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The Gastronomic Journey of Coffee

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The Gastronomic Journey of Coffee

For a couple hundred years the production of coffee was kept secret in Yemen until the mid-1600’s when a clever and sleek Dutch navy boat was able to sail out of the port of Java in Indonesia with a couple of live seedlings.

The vessel was then off to the Royal Botanical Gardens of Amsterdam where the plant was reproduced and later used as a gift for King Louis the 14th of France. It was that coffee plant in Versailles, which became the ancestor to all other plants in the European continent. In turn, the plant was spread through the islands of the Caribbean and in the Americas by French, British and Spanish governors in control of all their territories.

Coffee has had a long journey to get to where it is today but this journey is far from over. Even though it’s one of the oldest brewed beverages in modern times, we are just now starting to discover its true potential. We are finally understanding the right way to grow it and harvest it; the right way to process it so we get the most flavor out of it. We are also now discovering the best roasting techniques and even evolving the way we brew coffee. These improvements all become apparent the moment that perfectly brewed cup of coffee is in your hands and you take the first sip and a rush of warmth, comfort, reassurance and satisfaction immediately takes over your taste buds, your rational thinking and your emotional being. And all of this happens because you just had a sip of one of the world’s best coffees.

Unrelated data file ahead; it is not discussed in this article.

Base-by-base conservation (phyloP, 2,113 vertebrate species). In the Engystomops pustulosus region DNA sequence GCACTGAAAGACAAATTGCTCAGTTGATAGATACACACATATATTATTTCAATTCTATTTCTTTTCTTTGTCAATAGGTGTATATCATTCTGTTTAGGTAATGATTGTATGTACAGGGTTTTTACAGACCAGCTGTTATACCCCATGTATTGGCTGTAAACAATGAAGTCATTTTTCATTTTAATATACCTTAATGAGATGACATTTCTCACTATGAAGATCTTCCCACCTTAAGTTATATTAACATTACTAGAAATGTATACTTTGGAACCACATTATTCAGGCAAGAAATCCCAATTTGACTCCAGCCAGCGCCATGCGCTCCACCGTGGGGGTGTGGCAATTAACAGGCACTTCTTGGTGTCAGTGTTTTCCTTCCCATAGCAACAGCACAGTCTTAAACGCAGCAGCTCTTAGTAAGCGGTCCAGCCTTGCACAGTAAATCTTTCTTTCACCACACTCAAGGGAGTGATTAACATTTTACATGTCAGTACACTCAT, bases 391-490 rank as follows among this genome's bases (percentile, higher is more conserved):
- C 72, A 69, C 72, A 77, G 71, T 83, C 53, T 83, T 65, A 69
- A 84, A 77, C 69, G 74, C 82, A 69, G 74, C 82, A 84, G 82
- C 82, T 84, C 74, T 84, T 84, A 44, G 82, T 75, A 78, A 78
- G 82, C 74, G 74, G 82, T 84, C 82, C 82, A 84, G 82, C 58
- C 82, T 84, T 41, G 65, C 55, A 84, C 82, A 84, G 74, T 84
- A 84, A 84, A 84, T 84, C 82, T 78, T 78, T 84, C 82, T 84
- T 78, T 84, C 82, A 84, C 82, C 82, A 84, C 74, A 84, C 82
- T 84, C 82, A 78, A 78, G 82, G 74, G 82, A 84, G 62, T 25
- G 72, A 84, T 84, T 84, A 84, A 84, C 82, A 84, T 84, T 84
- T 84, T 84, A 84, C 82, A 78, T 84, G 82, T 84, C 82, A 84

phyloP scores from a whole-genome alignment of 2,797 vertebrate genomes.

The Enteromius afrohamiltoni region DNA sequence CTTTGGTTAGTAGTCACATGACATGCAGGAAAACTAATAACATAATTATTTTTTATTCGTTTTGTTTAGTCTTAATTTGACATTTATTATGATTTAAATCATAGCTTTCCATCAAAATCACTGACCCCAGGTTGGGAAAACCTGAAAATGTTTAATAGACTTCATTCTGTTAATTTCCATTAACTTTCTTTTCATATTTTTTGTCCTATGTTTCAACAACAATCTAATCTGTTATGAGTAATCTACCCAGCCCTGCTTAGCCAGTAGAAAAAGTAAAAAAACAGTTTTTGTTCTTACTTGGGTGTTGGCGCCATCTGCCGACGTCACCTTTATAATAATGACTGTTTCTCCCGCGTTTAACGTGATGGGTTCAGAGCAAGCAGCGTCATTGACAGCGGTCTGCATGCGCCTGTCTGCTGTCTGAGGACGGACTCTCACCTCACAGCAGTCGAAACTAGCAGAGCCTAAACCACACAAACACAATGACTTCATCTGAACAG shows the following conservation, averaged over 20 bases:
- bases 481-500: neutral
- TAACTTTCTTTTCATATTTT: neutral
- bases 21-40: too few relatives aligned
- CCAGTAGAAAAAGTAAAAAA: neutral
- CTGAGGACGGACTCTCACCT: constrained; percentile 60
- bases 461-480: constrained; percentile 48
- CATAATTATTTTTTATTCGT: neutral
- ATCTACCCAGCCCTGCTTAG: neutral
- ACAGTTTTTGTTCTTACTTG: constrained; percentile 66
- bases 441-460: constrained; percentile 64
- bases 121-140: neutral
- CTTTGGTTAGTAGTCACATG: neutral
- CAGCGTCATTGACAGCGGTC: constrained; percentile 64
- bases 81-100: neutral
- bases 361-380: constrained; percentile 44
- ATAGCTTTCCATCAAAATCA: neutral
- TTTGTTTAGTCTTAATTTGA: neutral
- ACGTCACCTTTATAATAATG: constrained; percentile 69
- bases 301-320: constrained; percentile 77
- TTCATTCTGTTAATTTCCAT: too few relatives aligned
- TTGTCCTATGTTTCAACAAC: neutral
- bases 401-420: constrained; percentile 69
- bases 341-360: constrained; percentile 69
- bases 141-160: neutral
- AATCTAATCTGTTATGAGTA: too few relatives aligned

The kind of coffee I’m talking about is called specialty coffee. It comes in small batches, from very specific regions in the world and it’s still a very small part of the overall coffee industry. In Africa, it comes from countries such as Ethiopia and Kenya. In Central America it comes from Guatemala, El Salvador, Costa Rica and other countries. South America is known for the Colombian, Peruvian and Brazilian coffees. Indeed coffee needs a certain kind of atmosphere to grow at a top quality level.

A cup of coffee, just like a glass of wine, can take you on a gastronomic journey; a journey of flavors. Coffee has its own terroir and the soil in which it grows provides the natural flavors that we find in coffee. Central American coffees tend to be on the earthier side of the flavor spectrum with notes of roasted nuts, toasted bread, also the sweetness of butterscotch and even caramel. Whereas Eastern African Coffees fall into the fruit and floral side of that same flavor with hints of berries, strawberry jam and jasmine.

For us, the determined flavor seekers, coffee can be one of the days’ first and best moments to launch us into a never-ending search for a truly gratifying taste experience.

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